In 1994, Reeves and Bullock starred
together in Speed, one of the biggest action hits of the
decade. Twelve years later, they reunite for the first time in something,
well… quite different.
The Lake House is mostly a little romantic drama mixed
with some science fiction/fantasy elements. Kate (Bullock) is a
melancholy doctor who is moving out of her quaint glass lake house.
Alex (Reeves) is an architect who is just moving in. Alex gets Bullock’s
welcome note. So what’s the catch in this high concept taken
from the Korean film, Siworae? Well, the problem is that
Kate moved out and left the letter in 2006, while Alex moves in
and gets the letter in… 2004.
Confused yet? Well it’s not as confusing when you see the
picture… I think. Just work with me here for a bit.
Alex, of course, is somewhat puzzled about this, so he writes
Kate a note back. Kate, who likes to go back to the lake house to
clear her head, finds the reply in the mail box and replies back
to Alex. Through this strange temporal disturbance, they find a
connection and fall in love. They continue as pen pals or long distance
lovers, save for the fact that instead of being far apart via distance,
one person is already two years in the future of the other. Or… I don’t know, thinking about time travel and paradoxes
gives me a headache like you wouldn’t believe. I’m not
a quantum physics major!
The main issue concerns a fairly big plot twist in the movie, not
the aforementioned temporal/time travel concept. And the movie ridiculously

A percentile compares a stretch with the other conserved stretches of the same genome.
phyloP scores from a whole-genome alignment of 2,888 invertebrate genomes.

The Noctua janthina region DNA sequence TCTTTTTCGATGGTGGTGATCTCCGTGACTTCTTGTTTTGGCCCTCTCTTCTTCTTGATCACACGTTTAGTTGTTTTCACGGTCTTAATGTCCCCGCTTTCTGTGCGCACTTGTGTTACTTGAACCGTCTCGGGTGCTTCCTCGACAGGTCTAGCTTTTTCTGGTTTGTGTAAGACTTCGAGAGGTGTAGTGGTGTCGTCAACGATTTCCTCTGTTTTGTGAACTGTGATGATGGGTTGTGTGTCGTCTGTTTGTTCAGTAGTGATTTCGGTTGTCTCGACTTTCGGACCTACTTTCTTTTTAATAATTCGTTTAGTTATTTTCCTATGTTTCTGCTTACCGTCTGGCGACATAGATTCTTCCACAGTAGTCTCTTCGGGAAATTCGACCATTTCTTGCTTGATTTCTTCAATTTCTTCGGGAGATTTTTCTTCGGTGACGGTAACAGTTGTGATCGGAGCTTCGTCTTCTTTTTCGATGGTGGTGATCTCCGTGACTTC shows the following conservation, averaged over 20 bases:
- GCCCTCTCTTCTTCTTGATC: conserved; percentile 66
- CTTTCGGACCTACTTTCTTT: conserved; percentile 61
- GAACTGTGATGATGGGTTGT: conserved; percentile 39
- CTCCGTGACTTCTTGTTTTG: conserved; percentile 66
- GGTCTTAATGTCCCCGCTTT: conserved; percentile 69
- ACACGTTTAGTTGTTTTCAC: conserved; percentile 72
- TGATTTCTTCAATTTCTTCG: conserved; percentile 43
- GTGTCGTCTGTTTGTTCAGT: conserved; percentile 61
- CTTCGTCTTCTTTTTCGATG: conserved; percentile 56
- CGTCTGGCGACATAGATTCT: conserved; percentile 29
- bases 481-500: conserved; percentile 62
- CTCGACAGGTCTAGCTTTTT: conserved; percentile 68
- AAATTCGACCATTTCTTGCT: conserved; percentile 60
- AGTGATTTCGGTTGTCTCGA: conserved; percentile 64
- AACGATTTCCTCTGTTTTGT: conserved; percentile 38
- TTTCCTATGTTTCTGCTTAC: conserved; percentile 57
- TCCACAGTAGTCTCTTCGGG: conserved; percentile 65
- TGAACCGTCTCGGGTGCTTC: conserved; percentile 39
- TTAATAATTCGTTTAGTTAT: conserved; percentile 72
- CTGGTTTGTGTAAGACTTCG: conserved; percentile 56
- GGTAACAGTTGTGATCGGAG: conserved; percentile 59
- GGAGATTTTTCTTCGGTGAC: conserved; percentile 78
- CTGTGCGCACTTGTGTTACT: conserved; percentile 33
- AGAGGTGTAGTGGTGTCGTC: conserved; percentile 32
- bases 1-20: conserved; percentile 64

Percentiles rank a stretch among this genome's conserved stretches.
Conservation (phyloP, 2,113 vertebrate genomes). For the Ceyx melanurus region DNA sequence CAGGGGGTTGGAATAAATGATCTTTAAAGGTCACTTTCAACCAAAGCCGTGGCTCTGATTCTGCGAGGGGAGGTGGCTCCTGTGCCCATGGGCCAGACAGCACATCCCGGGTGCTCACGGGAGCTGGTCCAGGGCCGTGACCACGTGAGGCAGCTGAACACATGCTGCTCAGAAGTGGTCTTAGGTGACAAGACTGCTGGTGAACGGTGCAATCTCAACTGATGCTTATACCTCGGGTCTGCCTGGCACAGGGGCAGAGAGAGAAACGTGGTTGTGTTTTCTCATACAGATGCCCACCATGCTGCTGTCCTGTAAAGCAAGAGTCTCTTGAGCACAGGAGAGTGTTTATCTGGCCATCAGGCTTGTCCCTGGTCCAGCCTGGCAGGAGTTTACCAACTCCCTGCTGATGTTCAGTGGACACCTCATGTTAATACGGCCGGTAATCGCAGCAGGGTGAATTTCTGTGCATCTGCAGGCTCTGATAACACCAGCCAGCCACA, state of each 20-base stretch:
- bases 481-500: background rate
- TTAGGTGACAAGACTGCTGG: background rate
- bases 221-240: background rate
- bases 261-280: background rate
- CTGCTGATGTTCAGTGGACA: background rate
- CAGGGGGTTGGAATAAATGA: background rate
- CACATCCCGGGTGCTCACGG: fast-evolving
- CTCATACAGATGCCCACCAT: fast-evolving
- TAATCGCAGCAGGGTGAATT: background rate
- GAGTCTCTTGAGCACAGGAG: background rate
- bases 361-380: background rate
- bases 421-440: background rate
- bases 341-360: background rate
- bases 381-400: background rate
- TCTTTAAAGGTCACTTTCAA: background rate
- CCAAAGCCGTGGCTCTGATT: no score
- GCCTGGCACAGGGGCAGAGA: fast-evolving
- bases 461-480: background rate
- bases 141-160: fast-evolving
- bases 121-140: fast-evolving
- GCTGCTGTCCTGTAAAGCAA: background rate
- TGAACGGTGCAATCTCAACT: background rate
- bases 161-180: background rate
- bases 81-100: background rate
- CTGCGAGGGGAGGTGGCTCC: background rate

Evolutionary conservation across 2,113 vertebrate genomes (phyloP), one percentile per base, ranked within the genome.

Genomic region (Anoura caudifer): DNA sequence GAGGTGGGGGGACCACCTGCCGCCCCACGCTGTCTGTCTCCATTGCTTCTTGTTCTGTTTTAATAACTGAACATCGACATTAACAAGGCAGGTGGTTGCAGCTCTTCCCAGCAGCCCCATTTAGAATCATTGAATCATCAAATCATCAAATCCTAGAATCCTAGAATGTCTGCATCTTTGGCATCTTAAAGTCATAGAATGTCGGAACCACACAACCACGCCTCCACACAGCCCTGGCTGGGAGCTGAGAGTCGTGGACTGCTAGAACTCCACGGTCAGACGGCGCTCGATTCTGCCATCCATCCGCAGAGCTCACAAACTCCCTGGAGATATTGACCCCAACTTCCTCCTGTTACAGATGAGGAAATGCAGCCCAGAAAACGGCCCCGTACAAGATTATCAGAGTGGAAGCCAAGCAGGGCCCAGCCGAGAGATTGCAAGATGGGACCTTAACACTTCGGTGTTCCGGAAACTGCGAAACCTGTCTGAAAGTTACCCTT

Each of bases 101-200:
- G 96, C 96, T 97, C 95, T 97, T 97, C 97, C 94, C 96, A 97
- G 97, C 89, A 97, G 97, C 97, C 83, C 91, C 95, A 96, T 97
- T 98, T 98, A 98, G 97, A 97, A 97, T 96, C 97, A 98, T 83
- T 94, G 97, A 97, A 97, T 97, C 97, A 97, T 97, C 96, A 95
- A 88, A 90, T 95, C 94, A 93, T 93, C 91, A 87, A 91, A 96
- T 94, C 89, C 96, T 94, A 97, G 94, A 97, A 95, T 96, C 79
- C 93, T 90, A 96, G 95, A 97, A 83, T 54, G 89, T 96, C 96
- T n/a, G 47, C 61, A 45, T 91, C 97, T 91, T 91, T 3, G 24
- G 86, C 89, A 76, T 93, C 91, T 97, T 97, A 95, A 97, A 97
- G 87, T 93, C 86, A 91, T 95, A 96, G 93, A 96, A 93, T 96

reveals it after five minutes. It seems the filmmakers gave it away
without actually knowing it. I can only assume that audiences are
NOT supposed to know this outcome, yet later on it feels like the
filmmakers are so blatantly calling attention to it. And when the
twist does turn out to be exactly what you knew it was after watching
five minutes of the film, the result is a deflated movie. It all
leads to a pretty un-suspenseful, shriveled third act with an even
more souring ending.
Reeves and Bullock do little to inspire me here, but they do have
some moments. I didn’t feel the seemingly profound connection
they had with each other through the letters. The editing of these
literary exchanges is externalized through voice-over or actually
mixing Kate and Alex in the frame together in their separate years.
The written exchanges played off more as if they were speaking on
the phone or instant messaging each other, not speaking to each
other through letters.
I found Reeves’ relationship with his estranged father (Plummer),
a stuffy and miserly architect (who actually built the titular lake
house), a more compelling relationship, albeit cinematically derivative.
Aghdashloo plays Anna, Kate’s colleague
and supervisor, who also moonlights as the movie’s sparse
comic relief. I find Aghdashloo’s dark profile and husky voice
very charming and endearing, but the pithy comments fall flat in
this writer’s humble opinion.
Watching this movie affirms how glad I am that Constantine
most likely won’t continue as a cinematic franchise. Reeves
playing The Hellblazer once was way more than enough. (Editor's
note: The Vile One is totally, completely, irretrievably
and vilely wrong. Keanu rules. Not that, you know, I will actually
see this movie. I’m just saying…)
—Jeffrey “The Vile One” Harris